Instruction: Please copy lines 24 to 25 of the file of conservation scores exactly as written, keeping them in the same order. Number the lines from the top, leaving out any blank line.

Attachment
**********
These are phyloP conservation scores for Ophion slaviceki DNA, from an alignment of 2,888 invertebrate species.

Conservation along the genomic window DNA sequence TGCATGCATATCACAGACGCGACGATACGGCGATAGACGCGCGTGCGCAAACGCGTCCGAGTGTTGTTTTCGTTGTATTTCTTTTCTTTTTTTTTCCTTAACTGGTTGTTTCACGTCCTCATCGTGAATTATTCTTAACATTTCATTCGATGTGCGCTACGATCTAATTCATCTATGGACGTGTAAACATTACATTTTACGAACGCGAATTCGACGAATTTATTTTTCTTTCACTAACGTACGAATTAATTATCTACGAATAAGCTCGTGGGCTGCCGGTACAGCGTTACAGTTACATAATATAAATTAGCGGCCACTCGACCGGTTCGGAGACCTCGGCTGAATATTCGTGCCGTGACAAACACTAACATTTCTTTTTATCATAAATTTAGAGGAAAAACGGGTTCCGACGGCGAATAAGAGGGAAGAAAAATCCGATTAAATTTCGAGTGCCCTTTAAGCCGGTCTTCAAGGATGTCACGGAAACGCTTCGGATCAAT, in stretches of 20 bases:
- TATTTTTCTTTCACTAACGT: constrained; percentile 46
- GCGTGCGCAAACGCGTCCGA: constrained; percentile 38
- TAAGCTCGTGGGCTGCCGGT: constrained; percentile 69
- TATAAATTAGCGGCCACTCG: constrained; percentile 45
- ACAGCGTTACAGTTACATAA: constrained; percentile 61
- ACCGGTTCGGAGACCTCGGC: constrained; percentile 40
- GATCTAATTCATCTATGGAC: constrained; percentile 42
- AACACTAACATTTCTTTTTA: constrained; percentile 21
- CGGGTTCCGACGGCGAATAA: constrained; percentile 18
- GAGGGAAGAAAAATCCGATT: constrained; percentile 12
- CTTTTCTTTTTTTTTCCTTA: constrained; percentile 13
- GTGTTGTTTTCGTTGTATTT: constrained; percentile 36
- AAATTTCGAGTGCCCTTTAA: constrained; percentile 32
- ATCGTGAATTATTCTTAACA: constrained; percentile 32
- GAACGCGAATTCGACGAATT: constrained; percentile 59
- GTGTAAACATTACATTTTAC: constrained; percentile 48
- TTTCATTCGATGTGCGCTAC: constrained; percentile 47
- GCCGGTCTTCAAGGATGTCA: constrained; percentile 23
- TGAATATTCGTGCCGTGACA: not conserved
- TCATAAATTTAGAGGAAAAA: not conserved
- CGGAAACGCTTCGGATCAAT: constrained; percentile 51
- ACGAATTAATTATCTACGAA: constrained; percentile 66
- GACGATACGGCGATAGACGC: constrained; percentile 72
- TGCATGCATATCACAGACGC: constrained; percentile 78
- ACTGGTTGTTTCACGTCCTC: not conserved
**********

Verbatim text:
- ACGAATTAATTATCTACGAA: constrained; percentile 66
- GACGATACGGCGATAGACGC: constrained; percentile 72